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Help. What steel to use?

Smokey_MattUK

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Joined Mar 23, 2021
Hey all

so I need to pick your brains regarding steel choices.

Steel choices
so I’ve been in contact with several steel suppliers here in the uk and I’ve been able to source 1/4” steel.

Black Mild Steel Sheet

But now I’m being offered black mild steel sheet, which as I understand is hot rolled. And this is the steel produced by the mills prior to undergoing cold rolling.

I’ve not come across this and I’m assured that the melting point is 1400 deg F. So with some welding and treatment it’ll hold up well in the smoker. And combo grill. Even the firebox. But then again I’ve sourced a chap who has some 10mm tube that I’m awaiting on a quote for fabrication.
Question is have you guys come across black steel sheet before and do you think it’s suitable for the bbq smoker??

Reinforced structural elements

second point as well. I’m going to reinforced the straight sides of my drum with an additional layer of 3mm steel.

Chimney Replacement

Part of the reason for doing this is to provide additional support for the replacement chimney I’ve got coming, as I’m going to grind off the current and install a new one that’s 3” diameter by 27” length. I just don’t have good airflow with the current one which is far too small.

I’m curious as to what you think about installing a curved liner out of3mm sheet in the base and welded in place?? Perhaps daveomak daveomak could help here??

firebox design

I’ve included an image of the pipe. It works a charm as it’s 16” diameter which is exactly what I need.Also my sketch up plans are attached if you don’t mind taking a look. I’m currently writing out a spec for the fabricator as well.
lastly, you can see on the pictures the air vent, the cross bar is going to come off and the firebox welded in place. Then also welded to the legs and the crossbar will be welded under that. I may need to weld a couple of supports as well, but I’ll see when it arrives.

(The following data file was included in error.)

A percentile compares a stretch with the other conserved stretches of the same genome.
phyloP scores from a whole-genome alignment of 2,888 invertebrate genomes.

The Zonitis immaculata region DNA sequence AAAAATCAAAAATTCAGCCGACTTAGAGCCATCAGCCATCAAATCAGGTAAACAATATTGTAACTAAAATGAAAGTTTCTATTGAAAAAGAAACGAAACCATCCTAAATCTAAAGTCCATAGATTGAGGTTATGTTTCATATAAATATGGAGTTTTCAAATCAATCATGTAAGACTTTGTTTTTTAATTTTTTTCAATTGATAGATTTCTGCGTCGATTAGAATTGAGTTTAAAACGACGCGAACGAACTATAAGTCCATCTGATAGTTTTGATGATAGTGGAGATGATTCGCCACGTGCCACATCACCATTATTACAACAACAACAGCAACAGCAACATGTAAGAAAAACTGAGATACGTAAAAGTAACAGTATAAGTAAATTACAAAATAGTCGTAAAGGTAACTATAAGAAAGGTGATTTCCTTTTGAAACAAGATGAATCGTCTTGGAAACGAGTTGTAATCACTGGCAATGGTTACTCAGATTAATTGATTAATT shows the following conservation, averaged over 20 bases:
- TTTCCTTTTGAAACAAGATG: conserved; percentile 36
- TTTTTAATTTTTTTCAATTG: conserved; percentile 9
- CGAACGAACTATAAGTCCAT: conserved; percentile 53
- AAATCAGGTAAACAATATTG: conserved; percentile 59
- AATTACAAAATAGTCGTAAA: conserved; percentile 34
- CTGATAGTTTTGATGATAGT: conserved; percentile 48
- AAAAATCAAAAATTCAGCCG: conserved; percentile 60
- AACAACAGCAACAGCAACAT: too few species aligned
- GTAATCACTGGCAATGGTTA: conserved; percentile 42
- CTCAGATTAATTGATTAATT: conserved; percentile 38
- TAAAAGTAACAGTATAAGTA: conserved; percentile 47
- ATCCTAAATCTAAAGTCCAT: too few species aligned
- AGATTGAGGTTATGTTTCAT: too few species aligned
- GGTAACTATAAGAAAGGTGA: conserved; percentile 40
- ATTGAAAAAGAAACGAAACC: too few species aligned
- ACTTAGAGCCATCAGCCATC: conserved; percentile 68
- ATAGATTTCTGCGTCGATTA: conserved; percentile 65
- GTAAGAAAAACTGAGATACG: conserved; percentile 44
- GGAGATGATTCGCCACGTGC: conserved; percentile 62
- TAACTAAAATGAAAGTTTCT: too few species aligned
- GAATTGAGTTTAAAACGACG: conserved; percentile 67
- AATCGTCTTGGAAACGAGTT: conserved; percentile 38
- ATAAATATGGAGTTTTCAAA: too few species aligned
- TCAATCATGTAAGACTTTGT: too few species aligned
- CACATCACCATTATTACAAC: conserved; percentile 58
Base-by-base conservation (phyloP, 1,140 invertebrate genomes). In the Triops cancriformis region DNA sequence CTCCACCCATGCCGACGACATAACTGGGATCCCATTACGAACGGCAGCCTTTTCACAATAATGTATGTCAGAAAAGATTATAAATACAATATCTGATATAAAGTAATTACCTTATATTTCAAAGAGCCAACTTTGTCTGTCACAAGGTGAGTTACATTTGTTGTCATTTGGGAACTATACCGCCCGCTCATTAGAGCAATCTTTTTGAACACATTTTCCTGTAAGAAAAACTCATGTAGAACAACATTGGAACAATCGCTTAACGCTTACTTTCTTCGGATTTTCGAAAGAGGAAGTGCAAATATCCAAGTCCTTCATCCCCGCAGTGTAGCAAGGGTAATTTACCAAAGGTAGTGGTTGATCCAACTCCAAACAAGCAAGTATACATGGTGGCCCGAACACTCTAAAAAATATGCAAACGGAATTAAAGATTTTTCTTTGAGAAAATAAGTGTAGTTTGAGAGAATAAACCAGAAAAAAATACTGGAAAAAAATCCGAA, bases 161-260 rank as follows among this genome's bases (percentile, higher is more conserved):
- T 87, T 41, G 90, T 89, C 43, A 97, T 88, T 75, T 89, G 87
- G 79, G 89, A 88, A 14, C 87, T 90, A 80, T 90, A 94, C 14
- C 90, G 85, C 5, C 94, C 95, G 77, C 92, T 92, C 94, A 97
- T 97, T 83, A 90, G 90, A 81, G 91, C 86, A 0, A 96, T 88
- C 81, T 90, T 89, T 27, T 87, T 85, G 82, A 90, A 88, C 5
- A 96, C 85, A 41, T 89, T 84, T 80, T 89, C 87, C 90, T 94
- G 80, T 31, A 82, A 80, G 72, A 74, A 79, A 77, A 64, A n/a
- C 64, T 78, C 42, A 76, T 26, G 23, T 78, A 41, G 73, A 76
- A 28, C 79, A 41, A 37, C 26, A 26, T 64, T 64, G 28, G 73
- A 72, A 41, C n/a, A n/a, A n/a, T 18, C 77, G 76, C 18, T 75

Thanks for your input everyone.
 

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bill1

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Joined Apr 25, 2015
Perhaps a minority opinion but I'd say reinforcing steel with added thickness is just an invitation for rust formation. Use as is for a decade or so and then weld on more when rust gradually takes what you already have.
If you're worried about buckling occurring from loading on/off a truck, I'd replace the steel wheels with pneumatic tires to deal with that.
 

Smokey_MattUK

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Joined Mar 23, 2021
Perhaps a minority opinion but I'd say reinforcing steel with added thickness is just an invitation for rust formation. Use as is for a decade or so and then weld on more when rust gradually takes what you already have.
If you're worried about buckling occurring from loading on/off a truck, I'd replace the steel wheels with pneumatic tires to deal with that.
Hey, thanks for that. The image of the firebox is just for reference.
i just have a horizontal drum smoker. No wheels and the steel is probably 2mm thick. So I’m modifying the structure by adding a bigger and longer chimney, but as I’m concerned about the weight of the chimney so reinforcing the steel by inserting an internal support of a full diameter 3mm steel plate.
 

bill1

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Joined Apr 25, 2015
I see your point. The right angle exhaust you have now (~2" ??) uses the natural reinforcement that's on the barrel head due to your use of the stock bung hole. If you drill it out to 3 or 4" you'll lose that. So maybe don't rush into that....